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Bush, Sharon discuss Mideast road map
Scripps Howard News Service


April 12, 2005

Israeli Prime Minister Ariel Sharon asserted Monday that his country "would like the Palestinians to govern themselves," but he is reluctant to move boldly while the threat of terrorism continues to engulf the region.

Speaking to reporters after a high-level meeting with President Bush in Crawford, Texas, on Monday, Sharon credited Palestinian Authority President Mahmoud Abbas with "taking some steps against terror" since replacing the late Yasser Arafat as the authority's head last year. But he said threats to Israel's security persist.

"And therefore, I believe that in order to move forward - in order to be able later to move to the road map _ the Palestinians must take more steps because it should be completely quiet," Sharon said. "The situation, in order to move forward, must be full cessation of terror, hostilities and incitement."

Bush, who met with and entertained Sharon at his Prairie Chapel Ranch, responded by saying that neither side has much confidence in the other. The answer, he said, is a successful transfer of the Gaza from Israel to the Palestinian Authority, a move included in the so-called road map to peace that is scheduled to get under way in July.

The president urged Abbas to accept Sharon's offer to coordinate the disengagement plan for Gaza and a portion of the West Bank, maintaining that together they can "lay the groundwork for a peaceful transition."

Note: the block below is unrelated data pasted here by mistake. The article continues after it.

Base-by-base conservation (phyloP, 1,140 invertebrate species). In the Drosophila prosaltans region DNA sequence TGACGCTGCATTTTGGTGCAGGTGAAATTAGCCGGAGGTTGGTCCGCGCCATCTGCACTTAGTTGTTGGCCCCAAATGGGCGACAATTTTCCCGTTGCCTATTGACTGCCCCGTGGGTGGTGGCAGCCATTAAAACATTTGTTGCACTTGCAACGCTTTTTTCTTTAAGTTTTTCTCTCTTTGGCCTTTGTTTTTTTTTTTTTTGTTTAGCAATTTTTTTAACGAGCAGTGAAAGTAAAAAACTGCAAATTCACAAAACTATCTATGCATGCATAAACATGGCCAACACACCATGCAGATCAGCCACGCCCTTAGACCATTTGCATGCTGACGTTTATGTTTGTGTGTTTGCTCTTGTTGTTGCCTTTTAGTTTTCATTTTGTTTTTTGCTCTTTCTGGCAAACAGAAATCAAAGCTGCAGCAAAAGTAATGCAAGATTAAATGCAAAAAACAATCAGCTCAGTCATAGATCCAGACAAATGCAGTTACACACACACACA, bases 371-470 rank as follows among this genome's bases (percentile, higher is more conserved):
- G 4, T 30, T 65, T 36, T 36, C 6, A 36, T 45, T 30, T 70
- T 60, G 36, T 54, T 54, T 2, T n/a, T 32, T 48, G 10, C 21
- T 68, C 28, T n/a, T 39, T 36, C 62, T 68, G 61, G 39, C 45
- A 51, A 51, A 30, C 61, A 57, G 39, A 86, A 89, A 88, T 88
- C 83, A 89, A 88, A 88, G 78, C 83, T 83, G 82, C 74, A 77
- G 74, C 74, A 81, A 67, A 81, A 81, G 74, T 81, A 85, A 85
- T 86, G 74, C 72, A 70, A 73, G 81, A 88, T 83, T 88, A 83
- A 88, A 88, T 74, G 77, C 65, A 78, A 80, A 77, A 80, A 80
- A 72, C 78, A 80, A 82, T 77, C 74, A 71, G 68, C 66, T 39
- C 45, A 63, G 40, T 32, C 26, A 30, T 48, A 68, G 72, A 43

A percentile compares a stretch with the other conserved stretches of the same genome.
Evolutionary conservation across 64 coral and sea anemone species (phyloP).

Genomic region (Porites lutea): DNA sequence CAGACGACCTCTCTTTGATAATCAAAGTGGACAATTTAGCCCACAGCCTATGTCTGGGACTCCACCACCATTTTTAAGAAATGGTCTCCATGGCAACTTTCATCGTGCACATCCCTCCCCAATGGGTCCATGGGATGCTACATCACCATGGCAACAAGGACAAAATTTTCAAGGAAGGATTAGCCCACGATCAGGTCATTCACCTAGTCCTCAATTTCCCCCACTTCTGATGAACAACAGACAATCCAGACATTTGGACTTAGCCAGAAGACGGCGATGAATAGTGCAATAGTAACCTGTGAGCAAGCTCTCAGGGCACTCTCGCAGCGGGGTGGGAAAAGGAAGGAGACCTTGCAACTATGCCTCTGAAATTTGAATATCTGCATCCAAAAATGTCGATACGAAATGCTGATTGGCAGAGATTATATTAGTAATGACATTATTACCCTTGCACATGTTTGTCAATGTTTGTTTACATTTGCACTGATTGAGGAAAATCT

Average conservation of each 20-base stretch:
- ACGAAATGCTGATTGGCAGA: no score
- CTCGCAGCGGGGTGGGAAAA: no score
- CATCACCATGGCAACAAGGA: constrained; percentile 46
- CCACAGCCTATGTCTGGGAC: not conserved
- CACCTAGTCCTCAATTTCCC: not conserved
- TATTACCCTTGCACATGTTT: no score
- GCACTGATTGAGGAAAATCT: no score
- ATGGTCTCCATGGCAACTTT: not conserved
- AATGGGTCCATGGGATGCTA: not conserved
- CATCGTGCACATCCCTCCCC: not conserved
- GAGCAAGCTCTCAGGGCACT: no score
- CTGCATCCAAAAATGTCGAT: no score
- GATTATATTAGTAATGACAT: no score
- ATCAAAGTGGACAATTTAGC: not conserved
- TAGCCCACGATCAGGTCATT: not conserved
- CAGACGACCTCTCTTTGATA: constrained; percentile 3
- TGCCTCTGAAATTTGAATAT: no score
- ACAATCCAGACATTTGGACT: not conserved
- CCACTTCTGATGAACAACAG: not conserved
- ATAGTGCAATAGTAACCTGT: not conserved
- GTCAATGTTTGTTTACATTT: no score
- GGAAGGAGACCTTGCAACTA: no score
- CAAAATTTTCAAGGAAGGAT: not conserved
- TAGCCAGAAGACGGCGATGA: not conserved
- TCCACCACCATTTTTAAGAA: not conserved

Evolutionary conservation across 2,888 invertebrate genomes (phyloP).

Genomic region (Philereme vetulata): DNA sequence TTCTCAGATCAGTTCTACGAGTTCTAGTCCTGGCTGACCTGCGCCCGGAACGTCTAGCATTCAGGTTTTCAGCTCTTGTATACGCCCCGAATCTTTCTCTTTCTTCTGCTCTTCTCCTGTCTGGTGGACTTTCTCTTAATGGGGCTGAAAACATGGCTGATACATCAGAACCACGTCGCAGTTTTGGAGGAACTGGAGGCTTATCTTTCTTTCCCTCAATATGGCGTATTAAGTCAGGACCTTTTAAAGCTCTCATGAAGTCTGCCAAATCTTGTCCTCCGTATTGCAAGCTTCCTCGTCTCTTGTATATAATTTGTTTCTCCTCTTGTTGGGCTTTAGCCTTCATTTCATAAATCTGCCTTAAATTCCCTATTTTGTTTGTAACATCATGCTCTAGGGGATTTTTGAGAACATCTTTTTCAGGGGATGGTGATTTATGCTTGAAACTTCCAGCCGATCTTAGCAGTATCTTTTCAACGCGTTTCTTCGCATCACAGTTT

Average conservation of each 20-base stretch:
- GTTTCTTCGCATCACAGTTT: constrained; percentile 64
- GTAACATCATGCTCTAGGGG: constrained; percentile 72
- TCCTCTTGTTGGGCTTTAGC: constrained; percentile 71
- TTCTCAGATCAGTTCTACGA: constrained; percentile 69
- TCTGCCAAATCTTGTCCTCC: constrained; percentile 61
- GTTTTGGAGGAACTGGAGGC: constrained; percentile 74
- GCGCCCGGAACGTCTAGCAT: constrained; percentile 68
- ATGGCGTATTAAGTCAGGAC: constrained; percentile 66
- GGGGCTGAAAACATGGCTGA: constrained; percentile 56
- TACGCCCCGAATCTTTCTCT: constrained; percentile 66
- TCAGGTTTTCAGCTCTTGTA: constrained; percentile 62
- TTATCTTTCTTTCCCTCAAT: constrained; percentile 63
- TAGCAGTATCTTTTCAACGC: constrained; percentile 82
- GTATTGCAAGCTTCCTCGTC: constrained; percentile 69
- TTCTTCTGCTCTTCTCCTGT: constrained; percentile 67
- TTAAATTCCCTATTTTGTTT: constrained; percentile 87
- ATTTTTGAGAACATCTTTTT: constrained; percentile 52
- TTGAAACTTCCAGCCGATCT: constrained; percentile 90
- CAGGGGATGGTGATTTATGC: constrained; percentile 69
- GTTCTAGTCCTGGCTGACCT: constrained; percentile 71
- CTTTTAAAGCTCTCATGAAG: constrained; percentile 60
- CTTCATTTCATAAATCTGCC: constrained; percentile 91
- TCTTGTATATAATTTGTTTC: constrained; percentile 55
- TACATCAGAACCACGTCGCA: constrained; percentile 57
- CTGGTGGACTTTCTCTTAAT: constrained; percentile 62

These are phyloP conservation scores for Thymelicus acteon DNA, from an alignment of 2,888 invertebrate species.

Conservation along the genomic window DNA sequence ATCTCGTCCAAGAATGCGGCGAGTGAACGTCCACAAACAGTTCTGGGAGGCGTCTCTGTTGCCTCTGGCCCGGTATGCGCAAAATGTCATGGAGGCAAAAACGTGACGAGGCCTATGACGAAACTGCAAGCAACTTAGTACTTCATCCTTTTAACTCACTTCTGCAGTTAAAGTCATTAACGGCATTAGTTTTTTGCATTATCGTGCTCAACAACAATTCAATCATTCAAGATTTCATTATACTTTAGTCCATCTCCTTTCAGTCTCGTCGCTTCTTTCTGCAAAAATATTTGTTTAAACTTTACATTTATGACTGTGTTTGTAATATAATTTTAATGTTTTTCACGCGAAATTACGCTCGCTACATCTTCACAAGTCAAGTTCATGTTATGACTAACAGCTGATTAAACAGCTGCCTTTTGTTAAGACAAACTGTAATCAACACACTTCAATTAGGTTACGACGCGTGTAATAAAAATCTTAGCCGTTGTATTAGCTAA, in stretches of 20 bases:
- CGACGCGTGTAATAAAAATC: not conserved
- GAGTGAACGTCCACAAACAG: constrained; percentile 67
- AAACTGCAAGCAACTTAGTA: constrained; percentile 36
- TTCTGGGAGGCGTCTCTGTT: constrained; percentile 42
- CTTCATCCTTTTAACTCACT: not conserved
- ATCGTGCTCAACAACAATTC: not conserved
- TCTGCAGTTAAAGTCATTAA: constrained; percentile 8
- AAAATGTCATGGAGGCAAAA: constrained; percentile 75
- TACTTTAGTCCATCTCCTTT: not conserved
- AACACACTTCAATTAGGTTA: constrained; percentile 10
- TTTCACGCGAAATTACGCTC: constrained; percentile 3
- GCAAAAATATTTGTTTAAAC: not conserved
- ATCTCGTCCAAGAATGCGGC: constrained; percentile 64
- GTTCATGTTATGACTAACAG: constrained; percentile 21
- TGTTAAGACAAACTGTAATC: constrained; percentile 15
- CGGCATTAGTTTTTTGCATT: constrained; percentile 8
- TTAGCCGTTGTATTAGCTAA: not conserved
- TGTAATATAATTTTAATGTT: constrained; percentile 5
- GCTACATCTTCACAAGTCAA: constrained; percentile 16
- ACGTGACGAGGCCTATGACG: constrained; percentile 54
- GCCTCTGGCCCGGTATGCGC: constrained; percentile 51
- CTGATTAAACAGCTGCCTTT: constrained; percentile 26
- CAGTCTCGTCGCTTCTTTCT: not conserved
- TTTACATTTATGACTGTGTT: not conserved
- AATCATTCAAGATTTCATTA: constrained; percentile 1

"I'm an optimist," Bush said. "I believe that it is possible to work to set up a self-governing entity in the Gaza. And I believe a self-governing entity is one that is going to be peaceful, because most people want there to be peace."

The discussions between the president and Sharon were conducted with "important and encouraging changes taking place in the region," Bush said. The president intends to meet with Abbas next month.

Bush and Sharon also discussed a controversial Israeli plan to expand two established settlements in the West Bank despite a provision in the road map that seemingly prohibits new development.

The proposal remains a sore point between Israel and the Palestinian Authority, and Bush said he expressed concern during the discussion "that Israel not undertake any activity that contravenes road-map obligations."

"Therefore, Israel should remove unauthorized outposts and meet its road-map obligations regarding settlements in the West Bank," Bush said.

Sharon responded by saying that Israel will meet all of its obligations under the road map. But he also said his country intends to maintain four West Bank population centers and pulled up short of placing expansion plans on hold.

The talks come at a perilous time for Sharon, who is facing substantial opposition to his commitment to remove about 9,000 Israelis from their homes in Gaza.

Bryan Daves, a political-science professor at Yeshiva University in New York, said Sharon is under pressure on several fronts.

"In Israel, there is opposition to the pullout from Gaza, while in the U.S., there's pressure to stop any more settlements outside of Jerusalem," he said. "He is walking a tightrope as to what will be an acceptable decision for both sides."

Bush, Daves said, "has to be careful not to try and undermine Sharon domestically. He must also be careful not to upset the chances for the pullout to go forward."


E-mail Bill Straub at StraubB(at)

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